The real problem was that I didn’t want those projects badly enough. My motivation wasn’t grounded in my values and I couldn’t justify the effort involved. Let’s take the example of the book I wanted to write. After a little soul-searching, I realized that my underlying motivation was my desire to acquire status in the creative field. I was attached to the idea of becoming a published author, which would have been the ultimate sign of my successful transition toward a creative life. But I was not really committed to putting in the effort to achieve that goal.
Once I had no more excuses, the lie I had been telling myself became blatantly obvious.
With time, I became better at discerning my true motivations. I discarded the projects that were driven by ego, and rather than committed to the ones focused on the journey rather than results. That freed up the mental and emotional space to commit to doing business for the next few years. Because it became clear that more than anything else, I wanted to make a contribution to the world and develop the perseverance and resilience it takes to make a difference.
Being honest about my motivations and choosing process over results resulted in a major breakthrough, and that’s when I finally got started with my business.
Myth #2: Creative work comes naturally to those who are called to do it.
Creativity and resistance are two sides of a coin, just like risk and fear are inseparable. And starting a creative career or a business inevitably comes with massive resistance, especially if you are following your calling.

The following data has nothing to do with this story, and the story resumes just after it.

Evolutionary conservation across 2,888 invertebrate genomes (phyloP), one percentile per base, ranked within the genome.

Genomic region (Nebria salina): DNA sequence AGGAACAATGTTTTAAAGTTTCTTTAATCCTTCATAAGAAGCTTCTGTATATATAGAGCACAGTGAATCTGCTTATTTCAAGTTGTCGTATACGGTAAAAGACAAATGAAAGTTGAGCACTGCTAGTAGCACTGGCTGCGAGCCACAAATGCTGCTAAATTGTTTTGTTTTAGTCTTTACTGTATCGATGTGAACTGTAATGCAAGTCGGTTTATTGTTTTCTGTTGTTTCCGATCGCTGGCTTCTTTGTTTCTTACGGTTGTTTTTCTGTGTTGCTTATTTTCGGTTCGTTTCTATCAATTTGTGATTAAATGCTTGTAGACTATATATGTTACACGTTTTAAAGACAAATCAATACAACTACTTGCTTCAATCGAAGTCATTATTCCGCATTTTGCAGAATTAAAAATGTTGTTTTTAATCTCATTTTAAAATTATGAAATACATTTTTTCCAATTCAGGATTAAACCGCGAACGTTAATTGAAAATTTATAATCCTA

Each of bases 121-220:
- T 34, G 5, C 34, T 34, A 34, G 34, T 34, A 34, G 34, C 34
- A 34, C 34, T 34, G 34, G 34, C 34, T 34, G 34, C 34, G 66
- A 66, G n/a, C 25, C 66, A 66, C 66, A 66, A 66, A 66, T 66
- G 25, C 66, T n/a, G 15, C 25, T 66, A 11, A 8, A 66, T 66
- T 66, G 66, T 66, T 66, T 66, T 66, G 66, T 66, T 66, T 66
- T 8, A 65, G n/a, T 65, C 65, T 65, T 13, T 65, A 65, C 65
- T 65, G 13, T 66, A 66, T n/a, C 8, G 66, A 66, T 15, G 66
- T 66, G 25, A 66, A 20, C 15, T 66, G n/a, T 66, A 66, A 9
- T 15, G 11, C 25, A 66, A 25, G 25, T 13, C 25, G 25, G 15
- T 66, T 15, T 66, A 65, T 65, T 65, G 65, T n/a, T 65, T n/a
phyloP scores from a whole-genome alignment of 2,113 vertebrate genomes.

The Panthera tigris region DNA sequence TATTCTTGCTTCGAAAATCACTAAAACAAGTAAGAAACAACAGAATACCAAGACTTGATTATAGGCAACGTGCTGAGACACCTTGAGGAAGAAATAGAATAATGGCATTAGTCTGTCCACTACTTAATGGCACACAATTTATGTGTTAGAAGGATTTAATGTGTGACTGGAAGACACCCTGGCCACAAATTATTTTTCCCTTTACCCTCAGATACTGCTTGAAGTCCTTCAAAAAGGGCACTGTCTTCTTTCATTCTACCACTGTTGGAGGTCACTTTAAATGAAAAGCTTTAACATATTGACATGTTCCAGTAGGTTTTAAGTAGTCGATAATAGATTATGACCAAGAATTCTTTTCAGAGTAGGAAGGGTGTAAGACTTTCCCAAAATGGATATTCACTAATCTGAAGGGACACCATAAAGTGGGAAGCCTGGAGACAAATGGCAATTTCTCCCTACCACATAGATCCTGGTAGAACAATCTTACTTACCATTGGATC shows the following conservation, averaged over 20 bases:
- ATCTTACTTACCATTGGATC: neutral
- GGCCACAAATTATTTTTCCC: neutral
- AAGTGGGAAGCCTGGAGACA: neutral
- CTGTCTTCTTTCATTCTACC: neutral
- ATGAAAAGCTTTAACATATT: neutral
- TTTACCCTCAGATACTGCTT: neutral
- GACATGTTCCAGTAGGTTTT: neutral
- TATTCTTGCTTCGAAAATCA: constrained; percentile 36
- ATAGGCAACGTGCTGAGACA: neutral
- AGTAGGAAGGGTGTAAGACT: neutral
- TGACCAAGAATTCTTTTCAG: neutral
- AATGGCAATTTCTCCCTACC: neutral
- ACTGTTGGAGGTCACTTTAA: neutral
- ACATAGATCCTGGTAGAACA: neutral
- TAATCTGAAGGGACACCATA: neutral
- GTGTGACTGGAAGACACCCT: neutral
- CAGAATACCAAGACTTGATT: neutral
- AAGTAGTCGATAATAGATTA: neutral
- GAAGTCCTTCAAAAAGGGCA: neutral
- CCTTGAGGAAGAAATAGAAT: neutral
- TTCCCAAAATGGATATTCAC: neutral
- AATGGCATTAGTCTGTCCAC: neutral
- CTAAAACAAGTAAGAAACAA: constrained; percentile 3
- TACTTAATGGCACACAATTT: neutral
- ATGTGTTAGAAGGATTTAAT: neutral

As Steven Pressfield wrote in The War of Art:
There’s a secret that real writers know that wannabe writers don’t, and the secret is this: it’s not the writing part that’s hard. What’s hard is sitting down to write. What keeps us from sitting down is resistance.
When you go solo and want to create anything, resistance is the enemy. No matter how noble your pursuit is, you will be held back by resistance in one form or another, whether it is distraction, procrastination, or chronic lack of focus. I experienced the whole array of resistance manifestations: excessive Facebook browsing, chronic oversleeping, obsessive dating, overtraining, overeating…
The first step for me to deal with resistance was to realize that it would not go away. All I could do is get used to its unpleasant presence. Then, I realized that resistance only beat me when I wasn’t fully aware of its presence. Its favorite tactic was to take me by surprise. I figured that the best way to fight it back was to keep it within my sight at all times. So I confronted it, and wouldn’t let it ruin my day without putting in a good fight.
I did so by committing to a stringent morning routine, one that would be hard and that I would resist. The routine was simple: upon waking up, I would run 5K, meditate for an hour and journal two pages. Then I would go on with my day. But simple doesn’t mean easy.
And surely, every day when I opened my eyes, resistance reared its head. My morning routine became my daily wrestling practice with resistance.
And it was hard. Really hard. But I stuck to it, for almost a year.
Did it get easier over time? Hell, no! Even today, every morning is a battle to get up and get out the door. But I have reached the point where I don’t expect it to get easier; I just keep looking at resistance right in the eyes and going anyway.
Following a morning routine has been an effective antidote to my inertia and lack of motivation. The structure and discipline I gained from my daily practice has helped in all areas of my life. I’m not exactly a dynamo when I run in the morning – just like I’m not always ecstatic when I work on my business – but that doesn’t matter so much after all.
What matters is to keep going anyway.